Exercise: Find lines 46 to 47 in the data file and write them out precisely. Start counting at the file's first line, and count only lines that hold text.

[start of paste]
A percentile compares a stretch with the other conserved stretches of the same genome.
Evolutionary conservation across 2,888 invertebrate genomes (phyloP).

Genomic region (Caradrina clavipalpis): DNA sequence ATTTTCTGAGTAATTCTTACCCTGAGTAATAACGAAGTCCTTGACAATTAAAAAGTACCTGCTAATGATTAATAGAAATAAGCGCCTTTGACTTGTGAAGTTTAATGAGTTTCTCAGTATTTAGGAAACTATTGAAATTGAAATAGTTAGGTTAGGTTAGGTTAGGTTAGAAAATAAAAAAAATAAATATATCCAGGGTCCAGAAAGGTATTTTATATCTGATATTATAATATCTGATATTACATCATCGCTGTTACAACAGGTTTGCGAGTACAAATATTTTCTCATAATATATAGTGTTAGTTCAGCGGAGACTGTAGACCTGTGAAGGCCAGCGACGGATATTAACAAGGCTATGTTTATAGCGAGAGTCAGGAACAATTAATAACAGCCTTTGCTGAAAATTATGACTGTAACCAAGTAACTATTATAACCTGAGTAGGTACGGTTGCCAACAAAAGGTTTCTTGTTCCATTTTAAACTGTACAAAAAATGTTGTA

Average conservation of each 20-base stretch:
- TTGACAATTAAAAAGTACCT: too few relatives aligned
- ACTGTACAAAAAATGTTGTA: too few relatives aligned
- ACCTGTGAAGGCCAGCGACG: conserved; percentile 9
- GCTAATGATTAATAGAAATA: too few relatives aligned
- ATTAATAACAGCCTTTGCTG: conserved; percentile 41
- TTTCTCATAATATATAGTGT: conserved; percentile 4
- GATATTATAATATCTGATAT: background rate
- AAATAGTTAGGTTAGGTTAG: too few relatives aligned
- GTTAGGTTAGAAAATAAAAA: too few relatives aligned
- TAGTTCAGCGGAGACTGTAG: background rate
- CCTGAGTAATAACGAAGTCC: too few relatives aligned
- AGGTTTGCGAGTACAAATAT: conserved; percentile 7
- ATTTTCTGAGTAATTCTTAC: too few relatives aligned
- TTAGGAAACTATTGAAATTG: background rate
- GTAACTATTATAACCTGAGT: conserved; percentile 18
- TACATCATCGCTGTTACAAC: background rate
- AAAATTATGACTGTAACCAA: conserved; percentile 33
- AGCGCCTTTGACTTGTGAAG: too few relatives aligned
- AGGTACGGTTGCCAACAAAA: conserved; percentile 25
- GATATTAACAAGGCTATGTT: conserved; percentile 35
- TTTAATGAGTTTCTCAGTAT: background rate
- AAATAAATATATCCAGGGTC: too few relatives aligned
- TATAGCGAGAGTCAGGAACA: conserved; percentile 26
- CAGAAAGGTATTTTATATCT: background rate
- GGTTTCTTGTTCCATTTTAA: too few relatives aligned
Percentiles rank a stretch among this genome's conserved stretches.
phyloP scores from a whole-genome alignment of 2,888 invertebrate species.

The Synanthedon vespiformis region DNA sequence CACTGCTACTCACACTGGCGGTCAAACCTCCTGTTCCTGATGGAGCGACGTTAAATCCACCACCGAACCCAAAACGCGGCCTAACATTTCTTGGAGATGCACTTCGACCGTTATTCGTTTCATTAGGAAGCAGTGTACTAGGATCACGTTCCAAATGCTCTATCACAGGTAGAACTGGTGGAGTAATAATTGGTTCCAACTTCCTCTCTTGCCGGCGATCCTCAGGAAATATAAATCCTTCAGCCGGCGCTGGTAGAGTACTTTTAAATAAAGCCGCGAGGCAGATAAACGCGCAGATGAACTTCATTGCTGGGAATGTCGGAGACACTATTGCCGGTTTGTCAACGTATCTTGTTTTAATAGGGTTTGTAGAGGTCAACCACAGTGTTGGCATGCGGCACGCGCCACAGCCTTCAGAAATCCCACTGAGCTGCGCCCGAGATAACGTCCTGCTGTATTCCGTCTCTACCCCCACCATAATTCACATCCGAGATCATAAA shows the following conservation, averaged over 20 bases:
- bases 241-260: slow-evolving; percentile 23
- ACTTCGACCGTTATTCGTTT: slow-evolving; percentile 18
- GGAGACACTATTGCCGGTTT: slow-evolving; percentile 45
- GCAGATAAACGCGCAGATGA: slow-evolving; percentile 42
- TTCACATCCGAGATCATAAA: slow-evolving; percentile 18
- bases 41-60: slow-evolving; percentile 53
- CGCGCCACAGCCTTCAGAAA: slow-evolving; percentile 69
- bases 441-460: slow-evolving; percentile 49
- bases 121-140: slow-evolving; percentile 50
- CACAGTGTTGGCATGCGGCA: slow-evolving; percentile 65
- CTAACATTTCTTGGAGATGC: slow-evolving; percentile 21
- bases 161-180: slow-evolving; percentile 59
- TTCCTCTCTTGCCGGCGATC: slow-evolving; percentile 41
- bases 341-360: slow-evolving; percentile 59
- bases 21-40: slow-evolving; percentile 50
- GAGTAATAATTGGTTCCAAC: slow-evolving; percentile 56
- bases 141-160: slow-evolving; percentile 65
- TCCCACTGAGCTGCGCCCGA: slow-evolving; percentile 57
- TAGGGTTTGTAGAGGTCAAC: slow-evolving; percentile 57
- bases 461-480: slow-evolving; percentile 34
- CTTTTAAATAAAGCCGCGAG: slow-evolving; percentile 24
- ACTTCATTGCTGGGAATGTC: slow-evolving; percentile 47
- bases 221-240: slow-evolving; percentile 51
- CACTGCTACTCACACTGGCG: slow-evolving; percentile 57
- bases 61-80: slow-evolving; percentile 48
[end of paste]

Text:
- bases 341-360: slow-evolving; percentile 59
- bases 21-40: slow-evolving; percentile 50